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BioMed Research International
Volume 2018, Article ID 9814358, 10 pages
Research Article

Lifetime Traumatic Experiences and Disordered Eating among University Students: The Role of Posttraumatic Stress Symptoms

1Department of Population Studies, Lithuanian University of Health Sciences, Kaunas, Lithuania
2Department of Health, Physical and Social Education, Lithuanian Sports University, Kaunas, Lithuania

Correspondence should be addressed to Romualdas Malinauskas; tl.usl@saksuanilam.samor

Received 8 October 2017; Accepted 21 December 2017; Published 18 January 2018

Academic Editor: Abdelaziz M. Thabet

Copyright © 2018 Vilija Malinauskiene and Romualdas Malinauskas. This is an open access article distributed under the Creative Commons Attribution License, which permits unrestricted use, distribution, and reproduction in any medium, provided the original work is properly cited.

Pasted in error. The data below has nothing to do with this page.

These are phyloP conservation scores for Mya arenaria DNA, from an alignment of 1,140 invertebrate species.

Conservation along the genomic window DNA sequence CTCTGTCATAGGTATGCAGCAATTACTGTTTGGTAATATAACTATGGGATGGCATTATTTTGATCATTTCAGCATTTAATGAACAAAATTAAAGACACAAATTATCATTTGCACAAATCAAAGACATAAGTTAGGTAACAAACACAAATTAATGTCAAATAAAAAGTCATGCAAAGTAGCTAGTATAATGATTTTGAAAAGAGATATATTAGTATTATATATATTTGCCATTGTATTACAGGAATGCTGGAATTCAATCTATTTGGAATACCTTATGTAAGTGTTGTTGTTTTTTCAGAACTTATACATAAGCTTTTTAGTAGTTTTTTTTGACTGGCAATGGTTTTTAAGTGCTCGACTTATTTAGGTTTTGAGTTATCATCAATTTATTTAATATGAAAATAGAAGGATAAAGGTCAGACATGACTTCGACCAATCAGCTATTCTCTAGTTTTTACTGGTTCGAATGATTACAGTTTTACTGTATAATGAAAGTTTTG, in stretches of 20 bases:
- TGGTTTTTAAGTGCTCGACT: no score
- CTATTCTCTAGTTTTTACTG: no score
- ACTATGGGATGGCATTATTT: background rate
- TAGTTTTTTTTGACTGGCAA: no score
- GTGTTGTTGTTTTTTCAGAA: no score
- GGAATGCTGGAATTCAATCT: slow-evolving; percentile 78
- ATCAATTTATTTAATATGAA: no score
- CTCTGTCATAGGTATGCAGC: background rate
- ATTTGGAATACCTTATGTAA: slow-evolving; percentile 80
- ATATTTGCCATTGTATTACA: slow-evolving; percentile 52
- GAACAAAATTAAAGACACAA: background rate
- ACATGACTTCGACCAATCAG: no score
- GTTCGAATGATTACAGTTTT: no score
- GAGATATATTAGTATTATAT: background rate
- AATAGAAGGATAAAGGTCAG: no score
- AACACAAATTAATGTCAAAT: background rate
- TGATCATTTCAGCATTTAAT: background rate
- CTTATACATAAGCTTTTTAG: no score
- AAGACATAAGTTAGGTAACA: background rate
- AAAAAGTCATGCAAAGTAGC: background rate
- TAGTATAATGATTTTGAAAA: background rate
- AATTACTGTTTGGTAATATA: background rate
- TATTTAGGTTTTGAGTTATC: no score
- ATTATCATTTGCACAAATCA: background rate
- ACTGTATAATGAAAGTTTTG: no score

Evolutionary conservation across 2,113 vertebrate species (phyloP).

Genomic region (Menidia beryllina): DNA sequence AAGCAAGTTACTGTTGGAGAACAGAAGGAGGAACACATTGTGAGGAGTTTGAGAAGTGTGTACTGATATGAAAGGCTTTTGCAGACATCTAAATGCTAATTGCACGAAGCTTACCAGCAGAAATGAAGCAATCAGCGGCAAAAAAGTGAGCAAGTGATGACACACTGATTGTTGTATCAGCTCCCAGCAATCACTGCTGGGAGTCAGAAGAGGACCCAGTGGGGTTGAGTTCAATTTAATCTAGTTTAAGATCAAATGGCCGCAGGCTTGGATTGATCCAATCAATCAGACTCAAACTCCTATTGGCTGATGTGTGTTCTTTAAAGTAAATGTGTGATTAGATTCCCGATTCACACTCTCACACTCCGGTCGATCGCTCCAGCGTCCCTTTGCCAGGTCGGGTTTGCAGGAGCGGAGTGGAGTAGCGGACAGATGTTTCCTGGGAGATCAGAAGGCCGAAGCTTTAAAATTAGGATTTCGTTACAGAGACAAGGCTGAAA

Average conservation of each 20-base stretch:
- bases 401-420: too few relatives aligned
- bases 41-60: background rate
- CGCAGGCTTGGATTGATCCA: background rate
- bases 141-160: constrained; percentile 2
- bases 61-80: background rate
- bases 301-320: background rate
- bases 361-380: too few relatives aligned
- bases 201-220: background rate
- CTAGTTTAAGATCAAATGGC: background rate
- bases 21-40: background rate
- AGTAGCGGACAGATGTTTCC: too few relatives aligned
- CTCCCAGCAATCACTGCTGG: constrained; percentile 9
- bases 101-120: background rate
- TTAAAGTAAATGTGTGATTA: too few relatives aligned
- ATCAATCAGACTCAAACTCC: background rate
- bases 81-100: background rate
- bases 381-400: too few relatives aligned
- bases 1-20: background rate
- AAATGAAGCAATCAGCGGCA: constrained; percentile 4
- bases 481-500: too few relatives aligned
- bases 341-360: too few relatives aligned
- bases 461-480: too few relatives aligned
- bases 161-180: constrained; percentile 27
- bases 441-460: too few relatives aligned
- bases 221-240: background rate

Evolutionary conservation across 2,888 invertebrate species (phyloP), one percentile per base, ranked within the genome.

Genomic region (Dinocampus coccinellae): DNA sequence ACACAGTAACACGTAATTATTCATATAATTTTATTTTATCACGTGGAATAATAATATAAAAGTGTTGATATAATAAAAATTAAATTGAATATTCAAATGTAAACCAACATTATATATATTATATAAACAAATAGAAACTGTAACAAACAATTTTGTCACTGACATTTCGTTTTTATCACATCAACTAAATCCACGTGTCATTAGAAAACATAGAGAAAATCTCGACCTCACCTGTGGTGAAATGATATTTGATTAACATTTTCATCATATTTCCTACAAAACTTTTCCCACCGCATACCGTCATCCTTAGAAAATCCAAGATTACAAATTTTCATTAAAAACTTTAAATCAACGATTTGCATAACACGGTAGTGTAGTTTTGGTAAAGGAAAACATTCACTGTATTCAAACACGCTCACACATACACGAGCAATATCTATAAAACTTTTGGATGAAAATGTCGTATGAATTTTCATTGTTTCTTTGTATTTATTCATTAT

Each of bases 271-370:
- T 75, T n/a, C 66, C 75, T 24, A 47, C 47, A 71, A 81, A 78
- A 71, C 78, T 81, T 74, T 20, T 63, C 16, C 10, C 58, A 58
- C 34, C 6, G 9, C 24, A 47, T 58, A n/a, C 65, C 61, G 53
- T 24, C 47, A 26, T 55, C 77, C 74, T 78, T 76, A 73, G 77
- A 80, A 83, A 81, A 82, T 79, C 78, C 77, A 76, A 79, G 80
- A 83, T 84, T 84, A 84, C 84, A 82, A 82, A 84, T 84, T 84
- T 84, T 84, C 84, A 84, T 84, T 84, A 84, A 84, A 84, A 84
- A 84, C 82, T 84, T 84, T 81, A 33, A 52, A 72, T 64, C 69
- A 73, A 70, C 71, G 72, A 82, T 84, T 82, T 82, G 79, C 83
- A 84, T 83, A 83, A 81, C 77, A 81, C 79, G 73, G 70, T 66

The associations between lifetime traumatic events (TEs), posttraumatic stress (PTS) symptoms, and disordered eating (DE) were studied in a sample of 614 university students (mean age 20 years). An anonymous questionnaire included 32 lifetime TEs, IES-revised measured PTS symptoms, and EAT-26 evaluated DE symptoms. Statistical analyses included Pearson correlations and structural equation models (SEM) with bootstrapping method. Findings reveal the prevalence of DE in 8.1% of participants, while 73.9% of students experienced at least one lifetime TE. 52.0% of students with DE had PTS symptoms () and 30.8% of students with lifetime TEs had PTS symptoms (). In SEM, direct paths from lifetime TEs to PTS symptoms (0.38, ) and from PTS symptoms to DE (0.40, ) were observed. The final SEM confirmed the mediating role of PTS symptoms in the path between some TEs (traffic accident and seriously injured) and DE among the university students. If PTS symptoms are associated with DE, then addressing PTS symptoms in the context of DE treatment may improve treatment efficacy.